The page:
The Awkward Stage

I’m in an awkward stage of life. One might say our teens take that title by a long shot, and while it is indeed a formative phase, I personally would call it fickle before awkward. I am thirty years old, and in a stage where big life choices are made by many in my age group: should we get married? Should we have kids, and how many? Where should we live? What school district will our kids attend? What kind of parents do we want to be? These are all questions that many people my age can somehow relate to. What’s most interesting is that these don’t even scratch the surface of the real questions we ask ourselves on a daily basis. Women especially are held to a specific standard. In modern America, we are expected to want and do it all. Go big, or go home, and if you’re home,  then it better be tidy.

We’re expected to abide by the “popular” rules of our culture, and if we stray from them we might be considered odd, and that’s why this is an awkward phase. Awkward might even be an understatement because, at this age, we are basically dictating the trajectory of where our lives go, who we consider community, and how we raise our families; if we even want them at all.

What if our dreams aren’t the American dream? What if at this age, we have all the tools but no manuals? It’s my belief that in a time when it’s so easy to be impacted by other’s decisions, and life events, we should strive to remember who we are and what works for us as individuals. This is not to say that we throw caution to the wind, but if we’re not being true to ourselves now, when will we?

I’ll take it one step back and pump the brakes. What if we don’t parent exactly like others?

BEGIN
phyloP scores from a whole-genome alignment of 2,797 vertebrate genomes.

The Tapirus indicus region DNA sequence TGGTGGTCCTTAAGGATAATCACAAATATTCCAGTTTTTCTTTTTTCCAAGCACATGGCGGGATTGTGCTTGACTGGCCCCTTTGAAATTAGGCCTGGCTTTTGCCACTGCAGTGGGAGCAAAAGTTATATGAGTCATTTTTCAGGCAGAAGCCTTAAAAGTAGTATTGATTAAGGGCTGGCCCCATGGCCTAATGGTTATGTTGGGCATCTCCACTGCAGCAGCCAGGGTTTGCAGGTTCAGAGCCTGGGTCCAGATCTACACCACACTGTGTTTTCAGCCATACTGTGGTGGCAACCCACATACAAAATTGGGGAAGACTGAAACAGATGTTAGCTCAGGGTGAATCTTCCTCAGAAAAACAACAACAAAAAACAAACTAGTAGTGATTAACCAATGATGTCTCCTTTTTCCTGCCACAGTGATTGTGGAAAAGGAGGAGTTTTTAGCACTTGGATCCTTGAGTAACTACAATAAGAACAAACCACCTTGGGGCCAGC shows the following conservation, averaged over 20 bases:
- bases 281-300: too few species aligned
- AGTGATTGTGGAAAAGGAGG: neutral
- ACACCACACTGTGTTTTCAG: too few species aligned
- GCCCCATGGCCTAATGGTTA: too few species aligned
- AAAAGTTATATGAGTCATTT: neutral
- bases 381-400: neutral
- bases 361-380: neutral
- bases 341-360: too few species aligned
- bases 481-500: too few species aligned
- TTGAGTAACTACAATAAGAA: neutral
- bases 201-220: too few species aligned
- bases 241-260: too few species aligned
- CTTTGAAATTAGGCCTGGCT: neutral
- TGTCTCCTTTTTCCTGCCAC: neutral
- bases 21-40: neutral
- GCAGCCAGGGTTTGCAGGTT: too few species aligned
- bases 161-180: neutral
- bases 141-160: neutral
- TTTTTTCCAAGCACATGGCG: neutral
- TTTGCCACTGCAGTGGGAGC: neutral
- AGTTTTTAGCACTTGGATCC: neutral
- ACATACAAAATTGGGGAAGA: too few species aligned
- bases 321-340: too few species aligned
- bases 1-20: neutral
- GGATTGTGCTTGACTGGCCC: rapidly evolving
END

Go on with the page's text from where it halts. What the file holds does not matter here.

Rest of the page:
A couple of weekends ago, we traveled to the Cleveland area to visit friends and family. As I was packing food that I made Alexander in a chilled pack, I couldn’t help shake the idea of comparison. I considered not bringing it because I didn’t want anyone to feel like they are inadequate for not making baby food as well. More so, I catch myself feeling inadequate for not doing the same thing other parents do. Isn’t that a common theme? While comparison is, in fact, the thief of joy, it is almost impossible to not subconsciously compare ourselves to others, let alone in our same stage of life. Being a mom of two young children, I find myself pushing comparative thoughts out of my mind on the daily. When I do so, however, those thoughts morph into slight guilt. Guilt that I put the kids in daycare a couple days a week to work, guilt that I work, guilt that I don’t work enough, guilt that I raise my child any different than friends whom I admire. The real question that needs to be asked is, where is that guilt coming from?

Brian, my husband, is incredibly supportive, and very careful to not make me feel guilty about said choices as a mother. I can confidently say that the only source of guilt comes from lies that I tell myself. The tricky thing about this is that I am considered exceptionally positive in my outlook on life. Nevertheless, even the most positive people will catch themselves in this battle. No one is safe from it.

What’s important is how we handle it. Do we let our comparisons fester, allowing them to become so unmanageable that we can no longer hear good truths from those who love us the most? Or, do we allow ourselves to address them? Bring them up with a friend, talk to someone, journal your thoughts, even pray about them, but then let them go and don’t look back. The latter is the more difficult task, but it will reap tremendous benefits in the long run. How am I supposed to do that, when comparison creeps in on a daily basis? you say? Call it out and remind yourself otherwise. The more you practice that, the more natural it becomes to see yourself the way those who love you the most see you. This is all simply from experience, I don’t claim to be a professional.

Understand that no matter what stage you’re in, you’ll find yourself comparing yourself one way or another. Please, remember all of your attributes, and don’t get caught up in what others are bringing to the table. We still need you in all of your uniqueness.


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